A Senate Bill to Clean up Brownfields Also Needs a Clean-Up

A Senate Bill to Clean up Brownfields Also Needs a Clean-Up

CEI Adjunct Scholar Says Bill on Low-Risk Abandoned Waste Sites Has Weaknesses
April 23, 2001

Washington, DC, April 23, 2001—As the Senate prepares to debate a brownfields bill, an adjunct scholar with the Competitive Enterprise Institute says it has some serious flaws.

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In a report released today, Dana Joel Gattuso points out the weaknesses in Senate bill 350, sponsored by Senator Lincoln Chafee (R-RI). Brownfields are low-risk abandoned waste sites that fall under the jurisdiction of states to clean up. However, federal policy over the last several years has created roadblocks in those cleanup efforts, through the threat of federal intervention and by providing grants to states only if they follow certain EPA requirements. Supporters of Senate bill 350 claim the measure will limit the EPA’s ability to override state cleanup efforts and provide some needed liability reform. But an analysis by Ms. Gattuso reveals that it won’t meet those goals.

 

Ms. Gattuso’s report says the bill fails to provide “finality.” Finality is the essential commitment that, once a cleanup meets the state’s approval and required standards, neither federal, state, nor local authorities will renege on their agreement with private parties by imposing additional cleanup standards. “Without providing developers the needed assurance of ‘finality,’ the risks to involved parties are simply too high to warrant their interest in the brownfields-cleanup project,” said Gattuso. “Unless parties involved in the cleanup are convinced that the federal government will not override state programs, existing brownfields will continue to lie abandoned.” Gattuso says.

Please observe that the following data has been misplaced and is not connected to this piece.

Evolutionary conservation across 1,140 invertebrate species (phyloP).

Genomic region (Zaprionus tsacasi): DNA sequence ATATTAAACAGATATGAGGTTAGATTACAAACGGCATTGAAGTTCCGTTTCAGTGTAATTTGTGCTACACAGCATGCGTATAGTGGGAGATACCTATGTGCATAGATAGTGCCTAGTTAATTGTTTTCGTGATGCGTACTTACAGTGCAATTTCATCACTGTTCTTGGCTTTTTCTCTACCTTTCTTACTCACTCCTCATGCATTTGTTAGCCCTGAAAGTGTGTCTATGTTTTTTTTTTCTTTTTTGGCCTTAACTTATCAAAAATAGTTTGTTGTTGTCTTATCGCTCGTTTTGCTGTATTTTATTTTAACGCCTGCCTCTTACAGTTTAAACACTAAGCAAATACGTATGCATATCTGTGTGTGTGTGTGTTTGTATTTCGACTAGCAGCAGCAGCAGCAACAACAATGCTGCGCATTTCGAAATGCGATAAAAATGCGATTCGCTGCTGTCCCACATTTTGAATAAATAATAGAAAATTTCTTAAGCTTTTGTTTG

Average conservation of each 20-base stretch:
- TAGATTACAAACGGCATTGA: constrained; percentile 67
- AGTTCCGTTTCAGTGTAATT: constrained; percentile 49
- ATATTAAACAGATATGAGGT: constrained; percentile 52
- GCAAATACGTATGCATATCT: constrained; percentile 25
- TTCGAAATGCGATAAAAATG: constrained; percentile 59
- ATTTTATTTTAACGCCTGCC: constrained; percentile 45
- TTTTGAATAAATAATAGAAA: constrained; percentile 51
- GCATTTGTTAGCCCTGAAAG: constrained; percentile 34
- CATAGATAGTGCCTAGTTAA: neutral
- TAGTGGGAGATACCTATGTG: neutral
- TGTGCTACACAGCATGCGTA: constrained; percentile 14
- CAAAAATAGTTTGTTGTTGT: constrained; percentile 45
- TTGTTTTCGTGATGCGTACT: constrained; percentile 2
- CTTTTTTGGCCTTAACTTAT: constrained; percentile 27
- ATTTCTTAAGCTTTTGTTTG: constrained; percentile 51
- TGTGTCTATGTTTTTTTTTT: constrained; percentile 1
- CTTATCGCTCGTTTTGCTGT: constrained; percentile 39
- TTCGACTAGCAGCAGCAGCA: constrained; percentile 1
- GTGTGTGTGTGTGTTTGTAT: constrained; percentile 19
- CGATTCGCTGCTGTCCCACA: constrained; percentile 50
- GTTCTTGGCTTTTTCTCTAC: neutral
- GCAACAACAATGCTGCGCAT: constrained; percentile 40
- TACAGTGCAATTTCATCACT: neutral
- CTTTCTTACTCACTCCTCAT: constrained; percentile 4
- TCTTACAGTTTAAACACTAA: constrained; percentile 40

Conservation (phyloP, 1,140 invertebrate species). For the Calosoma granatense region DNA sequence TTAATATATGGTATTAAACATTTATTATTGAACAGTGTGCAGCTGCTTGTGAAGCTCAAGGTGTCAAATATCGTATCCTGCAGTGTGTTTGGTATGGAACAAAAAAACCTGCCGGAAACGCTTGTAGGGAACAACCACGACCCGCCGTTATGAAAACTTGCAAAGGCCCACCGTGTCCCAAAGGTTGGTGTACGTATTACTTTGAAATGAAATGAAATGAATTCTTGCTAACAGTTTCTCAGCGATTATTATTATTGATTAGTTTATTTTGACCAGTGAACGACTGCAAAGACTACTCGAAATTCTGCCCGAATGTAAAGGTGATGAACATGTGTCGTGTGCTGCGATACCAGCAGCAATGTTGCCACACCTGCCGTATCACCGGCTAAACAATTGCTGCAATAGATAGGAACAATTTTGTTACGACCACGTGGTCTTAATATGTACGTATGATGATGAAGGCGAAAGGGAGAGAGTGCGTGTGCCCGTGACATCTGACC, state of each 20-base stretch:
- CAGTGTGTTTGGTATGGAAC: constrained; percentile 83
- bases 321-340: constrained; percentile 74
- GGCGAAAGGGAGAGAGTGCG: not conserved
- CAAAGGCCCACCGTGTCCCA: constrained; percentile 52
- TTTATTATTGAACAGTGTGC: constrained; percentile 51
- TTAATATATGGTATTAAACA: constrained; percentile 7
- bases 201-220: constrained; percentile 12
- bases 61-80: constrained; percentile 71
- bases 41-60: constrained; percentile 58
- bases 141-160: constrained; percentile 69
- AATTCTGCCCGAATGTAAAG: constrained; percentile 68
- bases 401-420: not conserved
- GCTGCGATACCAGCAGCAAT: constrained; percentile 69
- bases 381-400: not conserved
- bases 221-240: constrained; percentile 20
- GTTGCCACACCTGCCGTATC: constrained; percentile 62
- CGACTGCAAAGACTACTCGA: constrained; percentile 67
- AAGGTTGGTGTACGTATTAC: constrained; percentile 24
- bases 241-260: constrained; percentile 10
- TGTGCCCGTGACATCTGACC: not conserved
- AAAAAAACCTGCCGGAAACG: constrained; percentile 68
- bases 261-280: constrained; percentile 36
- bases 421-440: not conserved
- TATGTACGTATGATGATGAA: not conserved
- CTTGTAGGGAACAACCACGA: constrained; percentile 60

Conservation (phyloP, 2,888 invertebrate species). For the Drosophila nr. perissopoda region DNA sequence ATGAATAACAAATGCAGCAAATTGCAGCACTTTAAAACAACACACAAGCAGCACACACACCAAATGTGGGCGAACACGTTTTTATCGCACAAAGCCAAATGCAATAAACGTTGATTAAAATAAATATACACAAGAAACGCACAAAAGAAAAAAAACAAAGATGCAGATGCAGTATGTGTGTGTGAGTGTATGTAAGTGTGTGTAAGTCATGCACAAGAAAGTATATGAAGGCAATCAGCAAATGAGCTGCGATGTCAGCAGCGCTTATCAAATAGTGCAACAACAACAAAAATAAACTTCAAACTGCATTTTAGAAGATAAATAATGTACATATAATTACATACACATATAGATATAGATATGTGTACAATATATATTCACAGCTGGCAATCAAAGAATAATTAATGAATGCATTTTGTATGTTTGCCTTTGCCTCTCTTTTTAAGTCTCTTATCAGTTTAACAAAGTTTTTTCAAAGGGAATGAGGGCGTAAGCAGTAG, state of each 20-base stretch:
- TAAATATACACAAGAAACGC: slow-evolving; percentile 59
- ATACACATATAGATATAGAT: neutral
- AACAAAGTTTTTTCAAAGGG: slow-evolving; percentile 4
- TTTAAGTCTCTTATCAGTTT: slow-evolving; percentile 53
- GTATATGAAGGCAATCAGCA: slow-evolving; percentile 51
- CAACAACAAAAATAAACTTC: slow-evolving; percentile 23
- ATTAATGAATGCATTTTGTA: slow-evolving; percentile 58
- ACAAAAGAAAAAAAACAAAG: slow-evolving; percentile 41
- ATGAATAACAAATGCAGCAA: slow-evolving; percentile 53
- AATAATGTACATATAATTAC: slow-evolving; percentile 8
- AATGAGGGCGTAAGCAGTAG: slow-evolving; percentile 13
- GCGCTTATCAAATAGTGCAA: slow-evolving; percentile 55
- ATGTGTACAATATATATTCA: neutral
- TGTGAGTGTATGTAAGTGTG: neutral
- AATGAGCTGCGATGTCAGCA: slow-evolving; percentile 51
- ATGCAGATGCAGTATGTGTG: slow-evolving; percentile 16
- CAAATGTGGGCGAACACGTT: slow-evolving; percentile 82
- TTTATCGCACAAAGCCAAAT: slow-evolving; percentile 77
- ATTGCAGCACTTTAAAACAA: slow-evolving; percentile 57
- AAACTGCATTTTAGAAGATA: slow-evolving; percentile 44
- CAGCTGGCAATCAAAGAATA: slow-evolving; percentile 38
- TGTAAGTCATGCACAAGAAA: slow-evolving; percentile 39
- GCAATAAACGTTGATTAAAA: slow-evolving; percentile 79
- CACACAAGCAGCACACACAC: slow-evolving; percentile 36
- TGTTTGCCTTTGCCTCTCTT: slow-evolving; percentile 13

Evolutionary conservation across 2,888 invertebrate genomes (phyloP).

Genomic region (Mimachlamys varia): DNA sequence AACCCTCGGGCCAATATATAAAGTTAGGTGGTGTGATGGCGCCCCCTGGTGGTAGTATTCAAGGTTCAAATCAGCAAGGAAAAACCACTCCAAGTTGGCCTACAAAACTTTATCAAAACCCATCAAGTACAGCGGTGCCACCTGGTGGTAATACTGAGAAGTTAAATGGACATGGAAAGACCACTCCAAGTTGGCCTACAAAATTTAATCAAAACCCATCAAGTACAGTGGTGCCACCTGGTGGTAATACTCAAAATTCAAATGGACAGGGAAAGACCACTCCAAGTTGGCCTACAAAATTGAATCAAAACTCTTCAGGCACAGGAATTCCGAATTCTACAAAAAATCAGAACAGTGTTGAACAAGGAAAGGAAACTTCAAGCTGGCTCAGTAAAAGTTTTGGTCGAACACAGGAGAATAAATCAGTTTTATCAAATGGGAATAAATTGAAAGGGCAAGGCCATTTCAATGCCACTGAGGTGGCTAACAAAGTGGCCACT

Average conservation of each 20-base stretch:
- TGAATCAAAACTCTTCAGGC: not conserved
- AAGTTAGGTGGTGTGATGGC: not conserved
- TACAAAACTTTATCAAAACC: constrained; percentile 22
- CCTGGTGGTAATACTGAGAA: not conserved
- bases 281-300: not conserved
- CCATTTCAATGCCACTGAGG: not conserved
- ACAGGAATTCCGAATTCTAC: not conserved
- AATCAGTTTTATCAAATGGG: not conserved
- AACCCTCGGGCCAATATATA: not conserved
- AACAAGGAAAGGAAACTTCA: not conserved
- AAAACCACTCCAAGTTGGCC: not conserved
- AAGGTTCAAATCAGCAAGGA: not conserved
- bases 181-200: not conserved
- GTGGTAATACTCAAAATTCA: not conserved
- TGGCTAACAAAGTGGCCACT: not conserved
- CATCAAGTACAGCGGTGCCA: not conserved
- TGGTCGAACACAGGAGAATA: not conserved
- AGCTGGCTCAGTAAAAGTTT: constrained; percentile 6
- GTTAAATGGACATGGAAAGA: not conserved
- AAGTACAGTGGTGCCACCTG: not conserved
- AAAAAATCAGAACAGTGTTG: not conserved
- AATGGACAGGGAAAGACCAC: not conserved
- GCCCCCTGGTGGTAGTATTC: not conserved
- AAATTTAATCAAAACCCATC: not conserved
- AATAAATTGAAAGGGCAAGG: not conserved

In addition, the legislation would essentially set federal standards for brownfield cleanups by tying regulations to grants. “Federal funding should not be used as a means for mandating federal standards and approaches,” said Gattuso. In fact, she continues, “state programs have been successful largely because they have abandoned the federal government’s standards and ‘stick’ approaches, opting for innovative methods that rely on incentives and flexibility.”

 

 

Ms. Gattuso recently testified about the brownfields issue before the House Republican Conference. She is also the author of the CEI report Revitalizing Urban America: Cleaning up the Brownfields, published in July 2000.  

 

CEI is a non-profit, non-partisan public policy group dedicated to the principles of free enterprise and limited government. To obtain a copy of Ms. Gattuso’s newly-released report on Senate bill 350 and/or to set up an interview, please contact the media relations department at 202.331.1010 or pr@cei.org.